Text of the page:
"Trail running is a miniplyo workout," Kimball says. "You jump to leap over a creek, avoid mud, or to land on a rock." But if a trail run is your first plyometric workout, your muscles, ligaments, and tendons might not be strong enough to keep you upright or to handle the impact from all directions. Perform these exercises, ideally on a soft surface (dirt, grass, rubber padding at gym), once or twice a week after an easy run or on an off day.

WHY: This two-part exercise prepares the quads for the abuse they'll take on descents. Part one approximates the impact the quads experience on downhills; part two strengthens the entire leg.
HOW: Jump off a six-inch step (or curb). Then immediately jump up as high as you can. Step back up onto the step and repeat. Start with three to five repetitions (one set). After three sessions, add another set. Increase reps to eight.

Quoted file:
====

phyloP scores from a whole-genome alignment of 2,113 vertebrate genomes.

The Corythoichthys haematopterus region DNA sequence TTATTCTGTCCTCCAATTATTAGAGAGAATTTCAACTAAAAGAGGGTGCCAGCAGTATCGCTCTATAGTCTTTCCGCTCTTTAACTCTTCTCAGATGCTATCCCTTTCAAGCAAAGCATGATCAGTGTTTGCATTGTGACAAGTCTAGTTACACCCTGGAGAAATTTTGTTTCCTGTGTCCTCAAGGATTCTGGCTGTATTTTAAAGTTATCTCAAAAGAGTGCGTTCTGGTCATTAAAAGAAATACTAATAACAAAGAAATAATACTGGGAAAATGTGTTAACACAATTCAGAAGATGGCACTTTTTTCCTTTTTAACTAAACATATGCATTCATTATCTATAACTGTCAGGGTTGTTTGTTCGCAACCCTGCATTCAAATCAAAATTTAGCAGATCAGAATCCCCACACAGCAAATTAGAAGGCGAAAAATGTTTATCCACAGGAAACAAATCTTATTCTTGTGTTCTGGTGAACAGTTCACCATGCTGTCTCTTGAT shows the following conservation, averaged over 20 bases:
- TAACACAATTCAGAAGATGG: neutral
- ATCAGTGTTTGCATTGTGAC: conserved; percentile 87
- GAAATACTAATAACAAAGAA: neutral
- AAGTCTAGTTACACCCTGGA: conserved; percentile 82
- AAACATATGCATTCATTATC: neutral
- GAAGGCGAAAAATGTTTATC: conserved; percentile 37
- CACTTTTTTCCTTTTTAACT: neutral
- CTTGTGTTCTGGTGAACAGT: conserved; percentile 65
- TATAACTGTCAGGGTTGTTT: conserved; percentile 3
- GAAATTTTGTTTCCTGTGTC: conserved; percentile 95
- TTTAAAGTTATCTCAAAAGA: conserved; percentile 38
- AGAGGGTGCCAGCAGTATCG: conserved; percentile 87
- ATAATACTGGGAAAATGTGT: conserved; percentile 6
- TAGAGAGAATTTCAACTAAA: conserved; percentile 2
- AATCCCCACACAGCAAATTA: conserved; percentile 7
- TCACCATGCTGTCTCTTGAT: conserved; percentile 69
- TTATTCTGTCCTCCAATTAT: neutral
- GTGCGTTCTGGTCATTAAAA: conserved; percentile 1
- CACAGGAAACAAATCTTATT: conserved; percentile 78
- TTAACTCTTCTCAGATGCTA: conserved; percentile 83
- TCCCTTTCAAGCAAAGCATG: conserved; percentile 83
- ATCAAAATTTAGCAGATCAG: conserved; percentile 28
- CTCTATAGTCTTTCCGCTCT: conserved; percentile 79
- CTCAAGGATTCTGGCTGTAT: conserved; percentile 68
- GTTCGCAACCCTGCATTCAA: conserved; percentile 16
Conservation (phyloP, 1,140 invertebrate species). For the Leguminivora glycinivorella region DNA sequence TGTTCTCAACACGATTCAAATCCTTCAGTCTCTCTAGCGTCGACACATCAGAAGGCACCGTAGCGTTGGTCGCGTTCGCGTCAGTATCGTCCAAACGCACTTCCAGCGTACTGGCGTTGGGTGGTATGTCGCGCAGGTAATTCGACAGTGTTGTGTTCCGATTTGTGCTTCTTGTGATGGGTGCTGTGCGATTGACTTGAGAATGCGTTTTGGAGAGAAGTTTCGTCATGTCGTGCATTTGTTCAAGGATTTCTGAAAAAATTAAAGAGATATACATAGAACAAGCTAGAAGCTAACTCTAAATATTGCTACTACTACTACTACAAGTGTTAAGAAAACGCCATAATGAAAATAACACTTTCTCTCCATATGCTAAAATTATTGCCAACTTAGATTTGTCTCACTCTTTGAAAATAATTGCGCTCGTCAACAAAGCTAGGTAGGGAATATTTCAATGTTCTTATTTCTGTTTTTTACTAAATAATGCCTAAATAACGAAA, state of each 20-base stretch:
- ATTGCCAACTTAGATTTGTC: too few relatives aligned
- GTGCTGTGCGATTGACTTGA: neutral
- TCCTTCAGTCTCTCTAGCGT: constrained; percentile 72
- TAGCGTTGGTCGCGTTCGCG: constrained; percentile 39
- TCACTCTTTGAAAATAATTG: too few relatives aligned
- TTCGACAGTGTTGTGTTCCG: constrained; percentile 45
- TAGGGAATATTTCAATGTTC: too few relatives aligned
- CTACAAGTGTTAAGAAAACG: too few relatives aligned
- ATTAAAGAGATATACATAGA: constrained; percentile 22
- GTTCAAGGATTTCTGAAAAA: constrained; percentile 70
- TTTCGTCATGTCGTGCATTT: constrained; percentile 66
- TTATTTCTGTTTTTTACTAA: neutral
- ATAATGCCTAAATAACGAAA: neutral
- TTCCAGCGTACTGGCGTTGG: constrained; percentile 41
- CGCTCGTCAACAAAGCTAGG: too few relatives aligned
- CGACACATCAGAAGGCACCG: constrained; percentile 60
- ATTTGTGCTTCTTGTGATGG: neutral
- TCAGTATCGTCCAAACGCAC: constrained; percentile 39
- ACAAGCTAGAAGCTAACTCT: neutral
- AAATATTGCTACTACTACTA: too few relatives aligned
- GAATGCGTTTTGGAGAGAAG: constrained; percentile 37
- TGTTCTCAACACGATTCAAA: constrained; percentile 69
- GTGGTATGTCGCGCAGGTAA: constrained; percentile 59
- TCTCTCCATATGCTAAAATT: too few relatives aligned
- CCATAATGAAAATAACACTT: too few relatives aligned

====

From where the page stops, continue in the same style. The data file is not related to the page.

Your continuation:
Single Leg Jumps
WHY: This exercise increases ankle strength and stability as well as proprioception—the body's ability to tell where it is in space—which helps to improve your overall balance.
HOW: Stand on one foot and jump from side to side and then back and forth (in a crisscross pattern) rapidly 10 times on each leg. The goal is balance, not height or distance, so jump gently. When this becomes easy, do it with your eyes closed.

Skip and Jump
WHY: Skipping and jumping develops explosive power and strength in the legs and hips that enable quick and safe negotiations of technical terrain.